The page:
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Friday, September 07, 2007

Bloggers for Peer-Reviewed Research Reporting

 
Bloggers for Peer-Reviewed Research Reporting is a fledgling organization that's going to try and impose some standards on the reporting of peer-reviewed papers by bloggers. Here's their mission statement at [BPR3.org].
Bloggers for Peer-Reviewed Research Reporting strives to identify serious academic blog posts about peer-reviewed research by developing an icon and an aggregation site where others can look to find the best academic blogging on the Net.
The idea is to list all blog posts about peer-reviewed scientific literature on one site (with an RSS feed) and to identify all such blogs with a copyrighted icon.

What's the point of that, you might ask? Well, it's because BPR3 wants to impose some sort of standards on the blogging community. Here's how Dave Munger describes it on the BPR3.org website.
Here’s how I imagine we might handle this issue:
  • Credentialling of blog authors is probably a bad idea — some expert bloggers have good reasons for being anonymous, and there are many blogs run by graduate students, journalists, and others without PhDs that offer thoughtful commentary on peer-reviewed literature

  • Instead, we could have bloggers register their blogs here. Then we will (eventually) have an aggregation system which will allow links to those blogs’ posts about peer-reviewed research to appear on this site.

  • If a blog appears to be abusing the system, either by not meeting our definition of peer review, or not commenting thoughtfully on the article, then readers could alert us and we could remove them from the list of registered blogs. How exactly would that process work? We’re open for suggestions.

  • A secondary process could be used to combat abuse of the icon itself (whether or not the blog is actually aggregated here). This would require BPR3 to maintain copyright of the icon, so that we could deny permission to use the icon to those who abuse it. Again, we’d love to hear suggestions about how that might work.

Any other ideas/suggestions? Let us know in the comments.
I write a lot of articles about peer-reviewed research so this is right up my alley. I've got to say right up front that I'm not very enthusiastic about the proposal. Any attempt to impose order on the blogging community is doomed from the start, in my opinion. Furthermore, I don't see any advantage for most bloggers. What's in it for them?

We already have a sort of system that mimics this "peer review" of blog articles. It's the various carnivals that are published every week (see my list in the sidebar). The idea is that the carnival moderator will pick the best of the blog articles that have appeared recently and collect them on a single site. You can judge for yourself whether this has been a remarkable success over the years. From my perspective the quality of the articles in most carnivals varies enormously and I've no reason to suspect that the same won't happen on the BPR3 site.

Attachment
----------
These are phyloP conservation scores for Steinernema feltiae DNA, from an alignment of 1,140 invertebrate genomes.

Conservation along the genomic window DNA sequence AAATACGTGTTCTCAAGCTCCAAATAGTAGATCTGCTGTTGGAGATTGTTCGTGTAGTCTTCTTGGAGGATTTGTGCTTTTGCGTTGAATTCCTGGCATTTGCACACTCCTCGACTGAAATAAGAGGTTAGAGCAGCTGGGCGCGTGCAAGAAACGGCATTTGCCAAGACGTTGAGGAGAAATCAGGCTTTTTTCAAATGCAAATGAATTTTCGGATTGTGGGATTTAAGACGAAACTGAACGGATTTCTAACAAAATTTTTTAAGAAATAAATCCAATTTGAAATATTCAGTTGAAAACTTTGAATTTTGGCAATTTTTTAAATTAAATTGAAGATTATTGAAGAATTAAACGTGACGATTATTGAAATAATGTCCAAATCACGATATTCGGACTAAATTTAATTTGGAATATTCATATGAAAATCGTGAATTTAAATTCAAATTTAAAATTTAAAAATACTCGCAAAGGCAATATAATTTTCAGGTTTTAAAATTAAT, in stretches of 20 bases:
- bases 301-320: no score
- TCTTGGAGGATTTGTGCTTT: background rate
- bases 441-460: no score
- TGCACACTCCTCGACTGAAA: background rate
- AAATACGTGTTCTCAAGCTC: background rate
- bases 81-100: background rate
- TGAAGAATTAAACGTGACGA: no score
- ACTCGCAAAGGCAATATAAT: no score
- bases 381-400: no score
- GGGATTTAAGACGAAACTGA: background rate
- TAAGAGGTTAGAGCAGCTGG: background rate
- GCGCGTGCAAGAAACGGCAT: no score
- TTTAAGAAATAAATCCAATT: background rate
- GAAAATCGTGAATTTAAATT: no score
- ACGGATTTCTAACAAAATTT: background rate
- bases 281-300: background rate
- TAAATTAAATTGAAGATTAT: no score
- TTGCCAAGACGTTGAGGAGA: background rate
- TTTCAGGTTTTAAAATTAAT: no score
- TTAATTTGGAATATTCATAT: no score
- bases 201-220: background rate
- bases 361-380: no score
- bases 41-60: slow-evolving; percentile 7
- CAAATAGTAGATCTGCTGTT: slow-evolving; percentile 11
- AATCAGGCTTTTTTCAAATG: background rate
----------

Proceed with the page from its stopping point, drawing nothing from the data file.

What does everyone here think? Is this an idea that's going to work?

8 comments :

  1. some standards on the reporting ot pee-reviewed papers

    I don't think I want to read anything more about this. :-)

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  2. Furthermore, I don't see any advantage for most bloggers. What's in it for them?

    Readership, presumably. More eyeballs per post is apparently a goal of many bloggers.

    Having said that, I also fail to see much appeal in this. It looks like it might be a good way, once it's established, of finding blogs that consistently and frequently report on peer-reviewed literature. Maybe.

    What of bloggers who post on a myriad of subjects, only occassionally venturing into the peer-reviewed literature (e.g. myself)? Do I deserve a cute little emblem for my one-in-a-hundred posts about scientific papers? Would I lose that emblem for posting about the very worst of peer-reviewed literature, for example any article from the journal Medical Hypotheses? Am I immediately disqualifying myself from this clique by stating the above?

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  3. I think it's a worthy experiment at least.

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  4. Its not really imposing standards on the blogging community. BPR3 is voluntary. Certainly there is no net effect on the reputation of established bloggers like yourself or may others. But other blogs would like to be recognized for the hard work they put into giving a a review, critique or analysis of a peer-reviewed research article. Not necessarily to get higher readership or generate new subscribers, but the majority may just want to start or engage in conversation about a subject. I think imposing order is bit of stretch. The more bloggers that participate, especially from established researchers such as yourself, the more applicable and interesting the project will be.